Hong Kong has hosted an annual film market since 1997 to promote Hong Kong as a film distribution centre in the region. In 2018, FILMART attracted more than 8,700 global visitors and 850 exhibitors from 37 countries and regions, in which more than 360 exhibitors were from 15 Belt and Road countries.
As Asia’s biggest film and entertainment event well known for its series of events, including new film launches, networking activities and professional seminars, FILMART, now in its 23rd years, is increasingly seen as a remarkable platform to explore co-production in Asia. Last year, the four-day event welcomed more than 580 Asian exhibitors and 4,800 Asian visitors, with majority of them coming from mainland China, Japan, Taiwan and South Korea.
Hong Kong as Asia’s world city is also a popular place for overseas crews shooting commercial films, TV programmes and advertisements. Recent examples include two 2017 Hollywood science fiction films Ghost in the Shell (攻殻機動隊), which used Hong Kong as the blueprint for its futuristic metropolitan setting and Geostorm (人造天劫), which shut five blocks in Mong Kok down for filming and featured Daniel Wu (吳彥祖) as a Hong Kong-based weather scientist, and various TV programmes such as Cesar to the Rescue (金牌馴狗師大駕到) (US) and Asia’s Got Talent (亞洲達人秀) (Singapore).
Hong Kong TV companies derive a substantial portion of their revenue from overseas markets, targeting primarily Chinese-speaking populations. In addition, some programmes are dubbed into other languages to target the non-Chinese-speaking audience. Hong Kong's television broadcasters sell their products using the following methods: programme licensing, pre-packaged programme content and subscription fees, with satellite distribution and landing rights now becoming an increasingly important source of revenue.
There are currently three domestic free television programme service licensees, namely, Fantastic Television Limited (Fantastic TV), HK Television Entertainment Company Limited (HKTVE) and Television Broadcasts Limited (TVB), delivering free TV services by using frequency spectrum and/or fixed network as transmission mode in Hong Kong.
Domestic Pay TV services in Hong Kong are currently provided by Hong Kong Cable Television Limited (HKCTV) and PCCW Media Limited. The number of pay TV channels increased to 399 as at 31 December 2018 from only eight when pay TV was first launched in 1993.
Recently, mobile viewing platforms have emerged to be an important distribution channel of TV content in Hong Kong. Nowadays, most of the latest TVB programmes are available on the mobile application platform “myTV Super”, which amassed more than 5 million subscribers and became the biggest OTT provider in Hong Kong as it turned two in 2018.
Other players include ViuTV, the channel run by HKTVE and launched in April 2016, offering both free-to-air broadcast and media-on-demand streaming services on mobile devices, the global streaming giant Netflix rolling out its OTT service in Hong Kong in January 2016 and Hong Kong Asia Television Digital Media Limited (ATV), after going off air in April 2016, launching a mobile app to continue broadcasting through OTT services in January 2018.
The HKSAR government opted to use DMB-T/H as the digital television broadcast standard and the official commencement of digital TV broadcasting began on 31 December 2007. Although the overall DTT coverage in Hong Kong already reached 99% of households in September 2013 and some 88% of households already received DTT according to a pubic survey done in Aug-Oct 2017, the Government, in view of the latest development of DTT and technical considerations, revised the working target for switching off analogue TV broadcasting from end-2015 to end-2020.
Mainland China, as the world’s largest television market, sees growing demand for quality programme content in tandem with a surge in TV and cable channels. Landing rights have been granted to Hong Kong's TV broadcasters to provide TV entertainment to millions of homes on the mainland, and much wider access of Hong Kong-Mainland co-produced television programmes are provided under CEPA.
Supports to the film industry
In support of the local film industry, the Hong Kong government has established the Film Development Council (HKFDC) and Create Hong Kong within the Commerce and Economic Bureau. To finance film production and fund other film-related projects, the government has since 2005 injected a total of HK$540 million into the Film Development Fund (FDF), which has so far supported 50 film production projects and 200 other film-related projects, groomed some 50 new directors and producers and scooped more than 110 local and international awards, including Tomorrow Is Another Day (黃金花) which won Teresa Mo (毛舜筠) and Ling Man-lung (凌文龍) the Best Actress and Best New Performer Awards at the 37th Hong Kong Film Awards. In the 2018 Policy Address, the government has announced the plan to inject HK$1 billion into the FDF to support the development of the film industry. One of the initiatives is to groom our talents by equipping them with skills for film productions of different lengths and genres for broadcast on multimedia platforms.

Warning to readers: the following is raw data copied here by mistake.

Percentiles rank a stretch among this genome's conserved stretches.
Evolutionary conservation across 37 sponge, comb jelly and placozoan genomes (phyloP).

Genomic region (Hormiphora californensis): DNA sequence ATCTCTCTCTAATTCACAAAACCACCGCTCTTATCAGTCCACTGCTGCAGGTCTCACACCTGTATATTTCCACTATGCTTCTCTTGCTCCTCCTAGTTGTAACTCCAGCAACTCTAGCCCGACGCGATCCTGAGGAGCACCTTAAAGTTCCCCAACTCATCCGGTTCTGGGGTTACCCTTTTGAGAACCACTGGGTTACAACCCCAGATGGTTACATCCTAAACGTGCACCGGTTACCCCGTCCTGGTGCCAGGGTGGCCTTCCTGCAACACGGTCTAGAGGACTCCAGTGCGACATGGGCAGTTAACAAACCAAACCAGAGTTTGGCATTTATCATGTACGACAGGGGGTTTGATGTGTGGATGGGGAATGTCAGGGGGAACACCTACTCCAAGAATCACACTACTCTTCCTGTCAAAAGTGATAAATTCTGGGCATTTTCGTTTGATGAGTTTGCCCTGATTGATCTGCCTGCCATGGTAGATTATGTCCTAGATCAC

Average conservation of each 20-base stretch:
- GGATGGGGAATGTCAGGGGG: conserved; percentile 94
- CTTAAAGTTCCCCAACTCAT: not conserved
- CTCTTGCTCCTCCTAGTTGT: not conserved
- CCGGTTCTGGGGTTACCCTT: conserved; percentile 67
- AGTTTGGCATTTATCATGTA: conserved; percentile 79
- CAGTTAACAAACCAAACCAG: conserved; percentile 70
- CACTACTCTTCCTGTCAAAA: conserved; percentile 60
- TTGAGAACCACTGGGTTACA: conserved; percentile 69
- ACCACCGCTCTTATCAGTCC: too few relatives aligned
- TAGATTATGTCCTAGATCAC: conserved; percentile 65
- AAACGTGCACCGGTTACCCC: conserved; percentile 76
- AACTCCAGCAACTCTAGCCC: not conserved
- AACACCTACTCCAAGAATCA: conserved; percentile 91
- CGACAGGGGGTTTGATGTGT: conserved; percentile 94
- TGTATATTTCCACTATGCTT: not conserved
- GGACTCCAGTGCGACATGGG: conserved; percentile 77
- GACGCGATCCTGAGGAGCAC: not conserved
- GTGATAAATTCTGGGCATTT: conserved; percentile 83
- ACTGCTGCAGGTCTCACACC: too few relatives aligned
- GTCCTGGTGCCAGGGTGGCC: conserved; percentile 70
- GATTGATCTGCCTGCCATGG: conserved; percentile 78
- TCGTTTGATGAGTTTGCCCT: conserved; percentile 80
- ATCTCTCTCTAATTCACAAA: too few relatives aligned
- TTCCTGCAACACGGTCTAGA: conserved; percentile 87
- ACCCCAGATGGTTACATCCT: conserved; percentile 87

Mainland and Hong Kong Closer Economic Partnership Arrangement (CEPA)
CEPA provisions include significant market liberalisation measures for Hong Kong's audio-visual services industry, with regards to cinema theatre services, film distribution services, technical service of cable television and the production of television drama programmes and films. As at end-January 2019, the Hong Kong government had granted Hong Kong service suppliers (香港服務提供者證明書) (HKSS) certificates to 84 audio-visual service companies.
CEPA relaxes the scope for Hong Kong companies operating wholly-owned units in respect of business of cinema construction and renovation, allowing them to construct or renovate more than one cinema theatre at more than one location for film-screening business. Many Hong Kong companies have set up cinemas, including flagship multiplex cinemas, in various mainland cities. Besides, Hong Kong companies engaged in film distribution service, on a pilot basis, can establish wholly-owned units to distribute mainland motion pictures and Hong Kong-Mainland co-produced movies. Meanwhile, Chinese language films produced by Hong Kong companies approved by Chinese mainland authorities are not subject to the import quota set for foreign films, while Hong Kong-Mainland co-produced films are treated as mainland productions.
The Agreement on Trade in Services (ATIS) under CEPA, effective from January 2016, allows Hong Kong companies wider access to the Chinese mainland market in providing Chinese language motion pictures, jointly-produced motion pictures and TV dramas, technical services of cable television. When it comes to the broadcasting industry, approved television dramas co-produced by Hong Kong and mainland China can be broadcast and distributed in the same way as mainland television dramas, without restrictions on the quantity and the time of broadcast. Details of the preferential access concerning the audio-visual sector can be found here.